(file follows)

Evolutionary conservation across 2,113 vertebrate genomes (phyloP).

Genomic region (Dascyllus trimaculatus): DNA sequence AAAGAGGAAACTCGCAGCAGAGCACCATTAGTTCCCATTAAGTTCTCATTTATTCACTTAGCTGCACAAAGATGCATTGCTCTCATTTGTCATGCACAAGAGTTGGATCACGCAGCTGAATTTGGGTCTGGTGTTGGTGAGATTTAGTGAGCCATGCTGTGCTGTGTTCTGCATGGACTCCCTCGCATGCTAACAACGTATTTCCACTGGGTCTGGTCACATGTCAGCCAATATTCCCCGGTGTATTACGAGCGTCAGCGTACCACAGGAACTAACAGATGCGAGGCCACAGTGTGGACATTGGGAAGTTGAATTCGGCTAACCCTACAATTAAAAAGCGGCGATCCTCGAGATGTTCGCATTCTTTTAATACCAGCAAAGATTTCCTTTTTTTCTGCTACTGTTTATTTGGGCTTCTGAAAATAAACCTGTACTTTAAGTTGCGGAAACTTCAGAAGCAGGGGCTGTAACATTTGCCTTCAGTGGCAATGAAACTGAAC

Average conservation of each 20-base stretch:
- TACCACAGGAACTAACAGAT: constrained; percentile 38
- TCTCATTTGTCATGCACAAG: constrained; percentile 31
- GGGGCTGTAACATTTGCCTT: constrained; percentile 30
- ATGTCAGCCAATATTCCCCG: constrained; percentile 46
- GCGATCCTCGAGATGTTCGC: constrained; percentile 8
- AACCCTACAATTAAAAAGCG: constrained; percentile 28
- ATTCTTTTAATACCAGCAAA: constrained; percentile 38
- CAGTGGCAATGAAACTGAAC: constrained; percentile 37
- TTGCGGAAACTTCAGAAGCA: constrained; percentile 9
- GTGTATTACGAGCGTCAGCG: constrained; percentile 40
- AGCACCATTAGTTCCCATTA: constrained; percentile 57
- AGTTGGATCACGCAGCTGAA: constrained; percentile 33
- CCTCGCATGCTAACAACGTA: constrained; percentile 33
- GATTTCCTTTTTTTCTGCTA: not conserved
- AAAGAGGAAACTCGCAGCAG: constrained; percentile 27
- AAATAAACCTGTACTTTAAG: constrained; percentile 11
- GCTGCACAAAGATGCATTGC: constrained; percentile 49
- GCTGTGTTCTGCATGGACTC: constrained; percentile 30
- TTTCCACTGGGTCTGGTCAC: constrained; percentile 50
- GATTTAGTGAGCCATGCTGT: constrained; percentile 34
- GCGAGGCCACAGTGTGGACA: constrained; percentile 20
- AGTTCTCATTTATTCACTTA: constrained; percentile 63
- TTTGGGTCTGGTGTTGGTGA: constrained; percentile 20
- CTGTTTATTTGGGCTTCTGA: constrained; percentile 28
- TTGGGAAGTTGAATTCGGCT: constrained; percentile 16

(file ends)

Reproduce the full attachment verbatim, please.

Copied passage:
Evolutionary conservation across 2,113 vertebrate genomes (phyloP).

Genomic region (Dascyllus trimaculatus): DNA sequence AAAGAGGAAACTCGCAGCAGAGCACCATTAGTTCCCATTAAGTTCTCATTTATTCACTTAGCTGCACAAAGATGCATTGCTCTCATTTGTCATGCACAAGAGTTGGATCACGCAGCTGAATTTGGGTCTGGTGTTGGTGAGATTTAGTGAGCCATGCTGTGCTGTGTTCTGCATGGACTCCCTCGCATGCTAACAACGTATTTCCACTGGGTCTGGTCACATGTCAGCCAATATTCCCCGGTGTATTACGAGCGTCAGCGTACCACAGGAACTAACAGATGCGAGGCCACAGTGTGGACATTGGGAAGTTGAATTCGGCTAACCCTACAATTAAAAAGCGGCGATCCTCGAGATGTTCGCATTCTTTTAATACCAGCAAAGATTTCCTTTTTTTCTGCTACTGTTTATTTGGGCTTCTGAAAATAAACCTGTACTTTAAGTTGCGGAAACTTCAGAAGCAGGGGCTGTAACATTTGCCTTCAGTGGCAATGAAACTGAAC

Average conservation of each 20-base stretch:
- TACCACAGGAACTAACAGAT: constrained; percentile 38
- TCTCATTTGTCATGCACAAG: constrained; percentile 31
- GGGGCTGTAACATTTGCCTT: constrained; percentile 30
- ATGTCAGCCAATATTCCCCG: constrained; percentile 46
- GCGATCCTCGAGATGTTCGC: constrained; percentile 8
- AACCCTACAATTAAAAAGCG: constrained; percentile 28
- ATTCTTTTAATACCAGCAAA: constrained; percentile 38
- CAGTGGCAATGAAACTGAAC: constrained; percentile 37
- TTGCGGAAACTTCAGAAGCA: constrained; percentile 9
- GTGTATTACGAGCGTCAGCG: constrained; percentile 40
- AGCACCATTAGTTCCCATTA: constrained; percentile 57
- AGTTGGATCACGCAGCTGAA: constrained; percentile 33
- CCTCGCATGCTAACAACGTA: constrained; percentile 33
- GATTTCCTTTTTTTCTGCTA: not conserved
- AAAGAGGAAACTCGCAGCAG: constrained; percentile 27
- AAATAAACCTGTACTTTAAG: constrained; percentile 11
- GCTGCACAAAGATGCATTGC: constrained; percentile 49
- GCTGTGTTCTGCATGGACTC: constrained; percentile 30
- TTTCCACTGGGTCTGGTCAC: constrained; percentile 50
- GATTTAGTGAGCCATGCTGT: constrained; percentile 34
- GCGAGGCCACAGTGTGGACA: constrained; percentile 20
- AGTTCTCATTTATTCACTTA: constrained; percentile 63
- TTTGGGTCTGGTGTTGGTGA: constrained; percentile 20
- CTGTTTATTTGGGCTTCTGA: constrained; percentile 28
- TTGGGAAGTTGAATTCGGCT: constrained; percentile 16